Eggers originally planned to co-write (along with his brother, Max) The Lighthouse as a ghost story, but what attracted Pattinson and Dafoe to the film wasn’t its supernatural leanings — which remain opaque and hallucinogenic throughout — but its more complex themes of masculinity on the edge of sanity. The keepers bellow and scrap, with the veteran fiercely protective of “his” light and assigning the younger man to constant grunt work (it’s Pattinson’s most purely physical role by leagues), but there are moments of surprising tenderness, and a steady current of pitch-black comedy that is as much situational as from the sheer delight of watching these two performers tear into their scenes with gusto.
Every time I thought I knew where the story was going, it would zag in a different direction, until I simply gave up guessing and let myself get pulled into its wake. The Lighthouse is pure cinema, dazzling and fanatically detailed; challenging and hysterical in both senses of the word. Though his protagonists resemble Proteus and Prometheus, Eggers himself could be Ovid, the Roman poet who gave popular voice to those figures and was himself exiled to the edge of civilization on the Black Sea: “In our play,” he wrote in Amores, “we reveal what kind of people we are.”
El Camino: A Breaking Bad Movie
Brian has already shared his thoughts on this, so I’ll keep mine brief: I liked El Camino, but nothing about it felt essential. I would have preferred that the film began where it ends — with Mr. Driscoll (neé Pinkman) beginning his new life in Alaska, with scenes of how he got out of the ABQ serving as flashbacks instead of as the main thrust of the story. We still could have had our moments with Badger and Skinny Pete (especially where the latter gives Jesse his beanie), the late, great Robert Forster as Ed the fixer, and the obligatory memories of Walter and Jane, but the result could have been something new and surprising instead of what generally felt like an average, if supersized, mid-season episode of Breaking Bad.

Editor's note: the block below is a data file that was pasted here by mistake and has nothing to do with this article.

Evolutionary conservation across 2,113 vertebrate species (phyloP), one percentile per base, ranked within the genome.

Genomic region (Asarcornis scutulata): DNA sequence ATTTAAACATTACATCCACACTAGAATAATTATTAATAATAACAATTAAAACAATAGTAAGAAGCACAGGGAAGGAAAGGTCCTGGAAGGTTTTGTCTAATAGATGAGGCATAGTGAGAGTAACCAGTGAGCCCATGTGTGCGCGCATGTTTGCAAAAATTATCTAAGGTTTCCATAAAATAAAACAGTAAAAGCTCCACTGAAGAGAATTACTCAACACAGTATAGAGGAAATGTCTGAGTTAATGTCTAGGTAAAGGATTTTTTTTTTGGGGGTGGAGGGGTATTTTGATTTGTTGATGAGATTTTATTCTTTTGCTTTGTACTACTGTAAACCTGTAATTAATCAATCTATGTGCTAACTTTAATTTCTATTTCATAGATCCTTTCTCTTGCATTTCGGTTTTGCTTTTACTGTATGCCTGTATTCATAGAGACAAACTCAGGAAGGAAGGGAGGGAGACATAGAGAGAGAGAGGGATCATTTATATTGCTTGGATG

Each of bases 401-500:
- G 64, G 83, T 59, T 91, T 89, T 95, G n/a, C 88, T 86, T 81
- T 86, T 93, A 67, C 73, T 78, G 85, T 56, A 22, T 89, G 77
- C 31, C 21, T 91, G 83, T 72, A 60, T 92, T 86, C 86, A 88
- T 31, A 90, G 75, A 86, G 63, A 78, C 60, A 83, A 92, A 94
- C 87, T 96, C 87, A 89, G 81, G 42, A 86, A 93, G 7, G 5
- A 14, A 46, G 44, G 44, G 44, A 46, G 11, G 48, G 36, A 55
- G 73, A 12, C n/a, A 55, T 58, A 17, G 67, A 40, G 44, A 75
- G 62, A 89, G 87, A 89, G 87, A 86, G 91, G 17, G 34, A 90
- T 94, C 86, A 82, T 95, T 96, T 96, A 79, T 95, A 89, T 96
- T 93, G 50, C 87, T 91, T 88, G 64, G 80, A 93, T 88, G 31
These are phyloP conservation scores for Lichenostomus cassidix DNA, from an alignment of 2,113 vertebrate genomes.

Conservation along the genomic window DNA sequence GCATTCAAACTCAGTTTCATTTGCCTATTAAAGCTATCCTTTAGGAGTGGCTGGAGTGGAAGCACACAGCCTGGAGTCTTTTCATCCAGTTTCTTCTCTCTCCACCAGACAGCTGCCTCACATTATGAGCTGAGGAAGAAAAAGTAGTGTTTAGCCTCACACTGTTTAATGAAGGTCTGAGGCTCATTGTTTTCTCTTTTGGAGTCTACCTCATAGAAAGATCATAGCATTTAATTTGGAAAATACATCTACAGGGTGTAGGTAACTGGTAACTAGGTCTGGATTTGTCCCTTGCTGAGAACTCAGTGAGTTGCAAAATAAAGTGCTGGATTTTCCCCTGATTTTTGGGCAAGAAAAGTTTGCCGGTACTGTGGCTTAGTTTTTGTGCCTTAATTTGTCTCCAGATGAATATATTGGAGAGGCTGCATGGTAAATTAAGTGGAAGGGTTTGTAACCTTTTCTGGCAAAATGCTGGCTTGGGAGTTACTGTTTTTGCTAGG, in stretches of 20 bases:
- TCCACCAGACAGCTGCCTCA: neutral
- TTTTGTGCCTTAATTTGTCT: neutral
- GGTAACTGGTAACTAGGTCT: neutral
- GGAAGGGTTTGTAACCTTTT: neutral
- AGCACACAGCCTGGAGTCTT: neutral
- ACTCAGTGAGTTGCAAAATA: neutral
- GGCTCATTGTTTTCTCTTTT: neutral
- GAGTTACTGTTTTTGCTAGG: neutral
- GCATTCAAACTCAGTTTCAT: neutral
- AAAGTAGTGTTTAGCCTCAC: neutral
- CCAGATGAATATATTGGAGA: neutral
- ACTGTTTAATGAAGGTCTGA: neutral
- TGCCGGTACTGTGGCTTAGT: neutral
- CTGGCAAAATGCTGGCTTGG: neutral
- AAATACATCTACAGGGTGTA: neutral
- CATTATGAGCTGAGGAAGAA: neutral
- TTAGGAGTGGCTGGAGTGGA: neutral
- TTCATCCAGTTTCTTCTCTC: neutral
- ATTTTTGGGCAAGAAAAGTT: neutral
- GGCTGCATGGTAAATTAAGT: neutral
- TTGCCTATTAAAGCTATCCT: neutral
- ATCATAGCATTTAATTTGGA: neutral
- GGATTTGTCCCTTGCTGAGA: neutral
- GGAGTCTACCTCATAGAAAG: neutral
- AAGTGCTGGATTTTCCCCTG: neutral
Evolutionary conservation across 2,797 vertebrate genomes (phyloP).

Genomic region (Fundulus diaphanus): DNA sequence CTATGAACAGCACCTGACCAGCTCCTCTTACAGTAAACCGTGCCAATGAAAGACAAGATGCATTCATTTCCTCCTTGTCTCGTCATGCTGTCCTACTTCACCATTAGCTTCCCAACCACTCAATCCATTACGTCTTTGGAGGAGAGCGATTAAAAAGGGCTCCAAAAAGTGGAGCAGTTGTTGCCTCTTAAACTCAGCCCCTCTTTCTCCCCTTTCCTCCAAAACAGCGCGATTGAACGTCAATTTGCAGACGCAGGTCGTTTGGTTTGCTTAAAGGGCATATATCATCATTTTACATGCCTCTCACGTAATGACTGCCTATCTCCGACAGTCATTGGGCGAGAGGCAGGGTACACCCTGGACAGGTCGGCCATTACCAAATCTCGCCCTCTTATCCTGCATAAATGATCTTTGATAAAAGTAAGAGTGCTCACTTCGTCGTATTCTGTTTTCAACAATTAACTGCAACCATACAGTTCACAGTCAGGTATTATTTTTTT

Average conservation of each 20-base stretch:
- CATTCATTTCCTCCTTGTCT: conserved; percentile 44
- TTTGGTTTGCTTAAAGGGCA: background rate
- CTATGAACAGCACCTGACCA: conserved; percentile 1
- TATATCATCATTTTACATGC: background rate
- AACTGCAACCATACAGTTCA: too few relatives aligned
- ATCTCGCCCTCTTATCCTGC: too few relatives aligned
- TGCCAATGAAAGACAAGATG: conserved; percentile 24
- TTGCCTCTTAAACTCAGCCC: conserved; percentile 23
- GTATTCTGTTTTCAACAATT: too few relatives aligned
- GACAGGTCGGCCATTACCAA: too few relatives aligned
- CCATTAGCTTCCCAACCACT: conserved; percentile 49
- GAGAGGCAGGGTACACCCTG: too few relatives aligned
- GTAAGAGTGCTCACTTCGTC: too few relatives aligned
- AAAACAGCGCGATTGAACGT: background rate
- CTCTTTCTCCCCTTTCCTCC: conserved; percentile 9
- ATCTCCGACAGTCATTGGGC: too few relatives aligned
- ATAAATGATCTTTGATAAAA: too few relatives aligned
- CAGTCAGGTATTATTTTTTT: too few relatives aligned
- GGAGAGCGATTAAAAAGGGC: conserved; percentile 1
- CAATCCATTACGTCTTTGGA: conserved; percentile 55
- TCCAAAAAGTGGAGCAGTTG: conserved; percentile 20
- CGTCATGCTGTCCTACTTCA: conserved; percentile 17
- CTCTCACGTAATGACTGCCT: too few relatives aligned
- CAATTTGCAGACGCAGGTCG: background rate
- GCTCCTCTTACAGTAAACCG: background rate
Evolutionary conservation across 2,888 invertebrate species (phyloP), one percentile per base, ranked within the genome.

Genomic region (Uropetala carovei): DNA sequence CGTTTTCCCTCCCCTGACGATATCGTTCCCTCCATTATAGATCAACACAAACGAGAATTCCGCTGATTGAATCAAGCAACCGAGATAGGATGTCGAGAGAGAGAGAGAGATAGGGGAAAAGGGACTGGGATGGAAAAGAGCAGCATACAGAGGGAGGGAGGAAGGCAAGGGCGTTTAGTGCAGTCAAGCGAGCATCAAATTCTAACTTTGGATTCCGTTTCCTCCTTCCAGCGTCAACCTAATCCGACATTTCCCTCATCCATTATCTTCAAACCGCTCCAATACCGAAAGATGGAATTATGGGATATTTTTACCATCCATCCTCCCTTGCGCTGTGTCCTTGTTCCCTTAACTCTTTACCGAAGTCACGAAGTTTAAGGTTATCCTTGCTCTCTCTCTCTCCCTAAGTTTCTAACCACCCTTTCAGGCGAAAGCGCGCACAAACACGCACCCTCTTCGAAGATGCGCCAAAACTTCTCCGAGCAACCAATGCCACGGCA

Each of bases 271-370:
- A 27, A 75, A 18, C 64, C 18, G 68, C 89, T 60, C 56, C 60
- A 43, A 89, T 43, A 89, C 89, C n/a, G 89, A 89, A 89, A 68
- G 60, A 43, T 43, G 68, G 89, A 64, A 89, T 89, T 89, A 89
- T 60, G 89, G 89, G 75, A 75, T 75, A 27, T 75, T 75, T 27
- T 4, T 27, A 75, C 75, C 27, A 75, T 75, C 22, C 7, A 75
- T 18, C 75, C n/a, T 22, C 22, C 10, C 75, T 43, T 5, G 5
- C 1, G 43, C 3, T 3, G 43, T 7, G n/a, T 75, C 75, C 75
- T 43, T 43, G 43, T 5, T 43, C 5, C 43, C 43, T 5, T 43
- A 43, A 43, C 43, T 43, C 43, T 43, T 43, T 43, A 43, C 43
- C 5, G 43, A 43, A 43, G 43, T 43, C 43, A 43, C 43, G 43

Vince Gilligan & co. are extremely good at what they do, so calling El Camino “average” is still rating it higher than most things. But I know El Camino was originally conceived as a short, and as much fun as it was to bring the gang back together — especially Jesse Plemons, who (extra weight aside) is still brilliant as an aw-shucks sociopath — it may have been better to keep a tighter focus if the plot was only going to collect a few dots. It reminded me of Lost’s DVD-only epilogue, “The New Man in Charge,” which was more of a curio than a compelling standalone narrative. At least they finally got to film a proper western shootout?
Steven Soderbergh made a Big Short-style angry infographic about the Panama Papers and the corrupt global financial system, and it seems to have already died an unceremonious death on Netflix. That’s a shame, because though The Laundromat is far from Soderbergh’s most incisive work, it’s bold and outrageous and cleverly put together.
Many of the laughs come from Gary Oldman and Antonio Banderas, frequently speaking to camera as the founders of Panamanian law firm Mossack Fonseca, wealth managers for the ludicrously rich and powerful. From luxurious beach chairs and darkened clubs, they explain how money gets moved internationally through various hydra-like shell companies, which allow cut-rate insurance providers, like the one responsible for paying out after the fatal Ethan Allen tour boat accident in 2005, to simply transfer the responsibility to an empty office in a different country.
That’s what brings Meryl Streep’s dogged widow (and composite character) into the story, chasing down the paper trail only to find that the services Mossack Fonseca provide are infuriatingly legal. The Laundromat moves episodically, using Oldman & Banderas’s monologues as transitional elements as they walk us through different large and small-scale tragedies around the world and how they are definitely not responsible. Some of these vignettes work better than others, and it’s only at the end as you feel like you haven’t gotten enough Streep that Soderbergh plays his last trick in the film’s call-to-arms final sequence — it actually genuinely surprised me (though it probably shouldn’t have), so I won’t reveal it here.